– Efficient preheating for the EAF possible


For those reasons it is understandable that true merchant plants operating today are and most of the merchant facilities under construction or consideration will be producing HBI.

In this context true merchant plants are defined as producers of prime, alternative iron units by direct redution for the general, open world market where traders and users do not maintain special handling and inertized storage or shipping facilities. Producers utilizing specifically equipped ships or barges to supply a dedicated user that implemented extraordinary receiving, intermediate storage, and feeding systems are not considered true merchant plants.

It should be mentioned that a lot of producers of DRI in integrated mini mills also operate briquetting systems. In these facilities a small amount of fines, that has been removed from the cold DRI by screening prior to feeding the EAF, is briquetted with a binder. Such briquettes have different uses in steel mills and foundries.

HBI – How? – Industrial Production.

Today, HBI is produced in the form of briquettes at high temperature and pressure with roller presses. Alternative briquette sizes and shapes have been tested in several plants.

Figure 2:  HBI Briquettes with different shapes and volumes

Figure 2: HBI Briquettes with different shapes and volumes

Figure 2 shows a selection of different HBI products. The typical volume of industrially manufactured briquettes is in the range of approx. 100 cm³. So far, this is independent of the method used in the preceding direct reduction process.

Figure 3 represents the hot briquetting process for the production of HBI. The direct reduced iron is discharged hot form the reduction process. With a screw this hot feed is pushed into the nip between two counter rotating rollers. Pockets in the synchronously rotating rollers form the briquettes. This process occurs at high temperatures (typically approx. 700 °C) and high pressing forces (e.g. 120 kN per cm active roller width). The continuous string of briquettes leaving the rollers is guided by a heavy chute and is separated into mostly singles for example by a rotor with impact bars. Briquettes from fine material, produced in fluidized bed processes, may also be separated in a rotating tumbling drum.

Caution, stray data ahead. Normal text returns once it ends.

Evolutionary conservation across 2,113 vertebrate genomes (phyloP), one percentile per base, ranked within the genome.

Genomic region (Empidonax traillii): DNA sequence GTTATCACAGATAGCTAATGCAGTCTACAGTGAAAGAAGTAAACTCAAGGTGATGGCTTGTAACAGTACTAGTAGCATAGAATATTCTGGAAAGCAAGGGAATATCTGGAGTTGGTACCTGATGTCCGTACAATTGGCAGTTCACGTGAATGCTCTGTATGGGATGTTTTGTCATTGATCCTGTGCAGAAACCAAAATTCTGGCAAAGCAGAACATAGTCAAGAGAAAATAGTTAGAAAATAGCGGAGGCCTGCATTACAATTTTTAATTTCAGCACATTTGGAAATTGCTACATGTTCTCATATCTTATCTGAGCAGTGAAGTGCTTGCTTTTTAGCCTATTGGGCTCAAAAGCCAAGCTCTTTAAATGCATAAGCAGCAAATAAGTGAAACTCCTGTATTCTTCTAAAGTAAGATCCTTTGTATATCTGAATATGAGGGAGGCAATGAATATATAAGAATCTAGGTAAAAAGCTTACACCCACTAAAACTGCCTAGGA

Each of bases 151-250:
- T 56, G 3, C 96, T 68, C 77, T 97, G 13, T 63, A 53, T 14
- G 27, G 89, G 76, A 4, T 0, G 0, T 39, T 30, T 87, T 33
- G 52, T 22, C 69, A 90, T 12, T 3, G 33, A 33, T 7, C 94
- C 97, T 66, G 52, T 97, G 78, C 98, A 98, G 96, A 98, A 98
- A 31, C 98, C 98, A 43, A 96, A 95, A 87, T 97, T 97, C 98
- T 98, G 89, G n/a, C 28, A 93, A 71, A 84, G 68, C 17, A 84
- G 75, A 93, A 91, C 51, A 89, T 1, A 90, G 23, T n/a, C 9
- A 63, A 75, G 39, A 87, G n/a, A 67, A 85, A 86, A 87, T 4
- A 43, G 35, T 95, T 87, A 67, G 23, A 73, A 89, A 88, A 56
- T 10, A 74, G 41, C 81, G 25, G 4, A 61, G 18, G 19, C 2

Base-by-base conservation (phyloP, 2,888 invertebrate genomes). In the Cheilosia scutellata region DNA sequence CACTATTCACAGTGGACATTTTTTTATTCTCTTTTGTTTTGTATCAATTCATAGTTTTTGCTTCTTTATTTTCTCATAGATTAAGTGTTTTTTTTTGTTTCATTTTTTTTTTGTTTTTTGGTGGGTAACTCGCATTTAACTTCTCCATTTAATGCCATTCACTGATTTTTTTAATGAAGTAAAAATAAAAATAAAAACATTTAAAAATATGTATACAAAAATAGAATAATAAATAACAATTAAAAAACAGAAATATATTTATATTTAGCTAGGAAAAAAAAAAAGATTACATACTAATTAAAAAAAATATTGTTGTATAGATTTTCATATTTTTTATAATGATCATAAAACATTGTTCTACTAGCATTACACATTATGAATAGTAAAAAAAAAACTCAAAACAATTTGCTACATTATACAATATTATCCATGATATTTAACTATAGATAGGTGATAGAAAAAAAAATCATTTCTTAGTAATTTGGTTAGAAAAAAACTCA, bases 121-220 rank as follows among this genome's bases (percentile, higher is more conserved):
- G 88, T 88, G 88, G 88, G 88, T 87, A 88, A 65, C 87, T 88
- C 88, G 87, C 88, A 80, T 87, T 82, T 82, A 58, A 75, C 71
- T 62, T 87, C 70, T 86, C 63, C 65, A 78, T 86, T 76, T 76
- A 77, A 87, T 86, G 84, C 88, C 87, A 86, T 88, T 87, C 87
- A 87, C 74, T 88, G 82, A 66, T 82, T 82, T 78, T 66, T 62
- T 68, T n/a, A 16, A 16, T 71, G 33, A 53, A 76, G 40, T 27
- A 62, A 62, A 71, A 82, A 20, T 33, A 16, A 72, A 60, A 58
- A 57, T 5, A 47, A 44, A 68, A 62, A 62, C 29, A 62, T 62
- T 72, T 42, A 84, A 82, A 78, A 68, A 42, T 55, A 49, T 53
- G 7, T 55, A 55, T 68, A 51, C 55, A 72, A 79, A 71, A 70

Figure 3:  Typical schematic of hot briquetting.

Figure 3: Typical schematic of hot briquetting.

The key component in hot briquetting is a specially designed roller press. Figures 4 and 5 show the assembly bay of Maschinenfabrik KÖPPERN featuring modern machines for the production of HBI.

The entire plant for the hot briquetting of sponge iron typically consists of (Figs. 6 and 7):
– Briquetting press with screw feeder and material supply (1)
– Briquette string separator (impact separator (2) or tumbling drum (7)),
– Hot screen for the elimination of fines which occur during briquetting and separation (3),
– Product cooler (4),
– Bucket elevator for the recirculation of fines to the briquetting press (5),
– Chutes and accessories

For hot briquetting of the total production of a direct reduction facility several of the above described “briquetting lines” are used. The layout of the briquetting plant is designed such that during the necessary scheduled maintenance on the machines and the system the overall availability of the plant is guaranteed.

In addition to the above mentioned industrially proven features, optimizations and new developments take place. For example, alternative concepts for briquette cooling are presently under consideration and larger machines are being designed to handle more effectively the higher output of future direct reduction plants.